Silent Onus: Unseen Tears of Heaven
A 'Compass Points' Side-Story
A Ranma ½ story
by Brian Randall
Disclaimer: Ranma ½ is property of Rumiko Takahashi and Viz video
"Great-granddaughter, it is not our way to give up. I can't fault
you for your loyalty, your bravery, or your tenacity…"
She turned eyes reddened and puffy from long nights of crying to the
older woman wordlessly.
"I will, however, fault your idiocy. He was never yours to lose.
Now pack your things, and let us be going."
A voice, rusty from disuse, and unsteady from heartbreak asked, "Mama?
Will… will Mama still love me?"
"If she doesn't, I'll have to beat sense into her. You didn't lose.
Now come, we have much to do, and there will never be enough time for
"Yes… Yes, Great-grandmother."
His eyes remained closed, his senses extended. A great and terrible bonfire
of life force and power had been quenched suddenly.
The reasoning was unknown to him, but the flame was one he knew.
Ranma had been slain.
A servant scurried near him, and his senses prickled at the imposition
of the other being's aura. "Learn subtlety before you trespass upon
this hall again," he warned, eyes opening.
The servant swallowed uneasily, cat-like steps ringing too-loudly in
his ears, where they fell silent to all else.
But then, the servant could not be blamed too much. As finely
as Herb had honed his senses, the man's heartbeat was audible to him.
"But worry about that later," he said, changing his mind. "Fetch
me ink and papers. There is a letter that must be written, and soon."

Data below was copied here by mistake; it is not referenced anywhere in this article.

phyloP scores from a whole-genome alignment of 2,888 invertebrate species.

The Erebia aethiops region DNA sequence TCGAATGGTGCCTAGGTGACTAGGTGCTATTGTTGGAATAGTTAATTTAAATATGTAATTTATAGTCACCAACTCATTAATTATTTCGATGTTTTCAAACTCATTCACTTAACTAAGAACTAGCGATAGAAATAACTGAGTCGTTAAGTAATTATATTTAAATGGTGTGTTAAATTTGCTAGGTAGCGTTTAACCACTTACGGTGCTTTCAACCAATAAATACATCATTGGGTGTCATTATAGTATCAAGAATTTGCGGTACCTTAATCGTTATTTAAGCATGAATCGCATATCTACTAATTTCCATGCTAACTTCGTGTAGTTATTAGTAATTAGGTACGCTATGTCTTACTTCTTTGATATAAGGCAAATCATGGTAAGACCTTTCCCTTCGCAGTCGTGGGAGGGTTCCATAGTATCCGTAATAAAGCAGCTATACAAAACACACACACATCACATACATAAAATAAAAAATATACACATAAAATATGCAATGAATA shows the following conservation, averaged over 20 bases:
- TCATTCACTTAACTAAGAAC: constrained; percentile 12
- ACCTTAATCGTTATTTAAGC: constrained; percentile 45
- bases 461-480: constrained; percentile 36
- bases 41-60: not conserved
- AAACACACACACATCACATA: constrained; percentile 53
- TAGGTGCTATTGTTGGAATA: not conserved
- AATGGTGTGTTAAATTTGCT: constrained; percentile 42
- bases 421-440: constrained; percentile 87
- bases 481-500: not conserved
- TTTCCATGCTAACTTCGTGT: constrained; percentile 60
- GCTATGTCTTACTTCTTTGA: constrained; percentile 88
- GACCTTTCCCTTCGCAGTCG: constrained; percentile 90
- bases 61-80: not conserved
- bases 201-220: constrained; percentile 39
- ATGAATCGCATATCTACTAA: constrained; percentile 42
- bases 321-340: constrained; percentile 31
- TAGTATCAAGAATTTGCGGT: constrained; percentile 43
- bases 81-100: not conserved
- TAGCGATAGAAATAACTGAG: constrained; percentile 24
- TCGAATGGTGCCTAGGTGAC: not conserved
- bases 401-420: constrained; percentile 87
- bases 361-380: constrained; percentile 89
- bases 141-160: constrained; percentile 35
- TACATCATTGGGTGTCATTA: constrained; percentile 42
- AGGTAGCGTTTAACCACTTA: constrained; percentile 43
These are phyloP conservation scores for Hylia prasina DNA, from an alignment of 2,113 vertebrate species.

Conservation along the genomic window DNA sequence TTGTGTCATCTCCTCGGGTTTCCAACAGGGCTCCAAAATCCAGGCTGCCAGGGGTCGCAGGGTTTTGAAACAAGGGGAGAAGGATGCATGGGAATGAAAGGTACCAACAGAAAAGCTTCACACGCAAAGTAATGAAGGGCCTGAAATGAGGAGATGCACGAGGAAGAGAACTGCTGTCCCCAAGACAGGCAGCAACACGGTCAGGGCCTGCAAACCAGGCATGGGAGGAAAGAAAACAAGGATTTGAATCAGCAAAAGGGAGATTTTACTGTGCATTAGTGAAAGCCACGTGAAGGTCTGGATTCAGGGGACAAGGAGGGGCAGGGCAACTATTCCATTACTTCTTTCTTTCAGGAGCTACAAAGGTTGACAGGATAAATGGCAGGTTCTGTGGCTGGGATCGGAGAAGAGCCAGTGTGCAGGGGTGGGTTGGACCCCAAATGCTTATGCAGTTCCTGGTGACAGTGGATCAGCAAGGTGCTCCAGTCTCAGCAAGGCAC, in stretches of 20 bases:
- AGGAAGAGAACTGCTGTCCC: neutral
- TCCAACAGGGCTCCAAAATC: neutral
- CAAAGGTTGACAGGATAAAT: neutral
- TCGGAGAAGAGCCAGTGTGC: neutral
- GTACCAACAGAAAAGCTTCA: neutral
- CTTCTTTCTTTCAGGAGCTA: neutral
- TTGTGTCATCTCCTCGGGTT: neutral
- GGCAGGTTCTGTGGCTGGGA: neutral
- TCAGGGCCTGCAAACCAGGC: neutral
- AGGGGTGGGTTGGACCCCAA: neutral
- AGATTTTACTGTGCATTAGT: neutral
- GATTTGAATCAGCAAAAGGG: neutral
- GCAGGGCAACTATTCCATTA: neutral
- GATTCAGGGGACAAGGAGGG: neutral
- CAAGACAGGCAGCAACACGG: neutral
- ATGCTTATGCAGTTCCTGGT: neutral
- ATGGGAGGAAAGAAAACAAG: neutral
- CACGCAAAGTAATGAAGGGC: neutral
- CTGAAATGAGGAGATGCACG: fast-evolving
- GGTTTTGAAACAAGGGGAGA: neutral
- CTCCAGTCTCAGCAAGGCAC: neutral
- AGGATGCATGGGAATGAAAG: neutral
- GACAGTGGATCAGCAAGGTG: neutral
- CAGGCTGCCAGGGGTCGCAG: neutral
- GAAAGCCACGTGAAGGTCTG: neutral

The servant nodded, and scurried away.
"I sense change on the wind, and it is near."
"Are you thirsty yet?" She wasn't hopeless — merely wounded.
Time would heal it.
The girl grunted wordlessly, shaking her head in negation. "I'm
fine," she said after a moment.
"Good. We'll reach the village shortly after noon."
Pausing, the girl made a face. "Something… something feels off
"Hmm? Well, something's amiss, but I can't tell what, yet. Just
as well that we head back, now."
The girl shivered suddenly, despite the heat of the low road. "I
have a bad feeling about something."
"Yadagradze Shan," the older woman said, gesturing to a nearby
mountain with her stick. "We'll be home soon enough, and then we
can investigate. And you can perform your duty to the tribe." Which
she felt no need to name.
"What's it say?"
"It's about Ranma, your Highness."
There was a moment of silence as the youthful emperor considered. "Ah?
What of him? His friend returned the Kinjakan to us." He paused,
considering. "The Gekkaja is lost to us, for now."
"Someone from the northern lands by the name of 'Herb' suggests
that we need to ally ourselves to be strong enough to survive what comes
Saffron frowned thoughtfully, unwelcome memories of former incarnations
invading his mind. "What comes next?" he managed, bracing himself
against the throne with both hands until the surge of memories passed.
"Ah," he said before he could be answered. "War. Yes. I
see, now. The world changes, ever so much."
"Ah… that… that is what he said, your Highness."
"Yes, Kiima… draft a letter, then. We seldom had dealings with
them after the N'dori and the Machin. Mmm. Yes, allying would be wise
Kiima blinked, surprised, and gathered a quill pen. "As you will
it, your Highness."
"Pardon?" Saffron asked warily, his guards at his back.
"A summit," Herb said again, glancing at Cologne and Shampoo,
then back to Saffron and Kiima. "That's what they call it when governments
greet one another and attempt to work out their differences peacefully."
Cologne hesitated a moment before speaking, then smiled slowly, and sank
to a sitting position. "That's not entirely correct," she warned,
"but it is apt enough. You've won my trust."
Saffron snorted, shaking his head. "I am not most trusting your
kind, Joketsuzoku though for Prince Herb, I will listen." After a
moment, he grumbled, gesturing to the springs behind him, "And this
place is far from being a summit. It's the lowest point in several miles."
Snorting, Cologne turned to Herb again. "I trust you assembled us
here for something important?"
"Yes," Herb said, frowning pensively and sitting comfortably.
Mint and Lime, sensing his intend, backed away and hunkered down. Cologne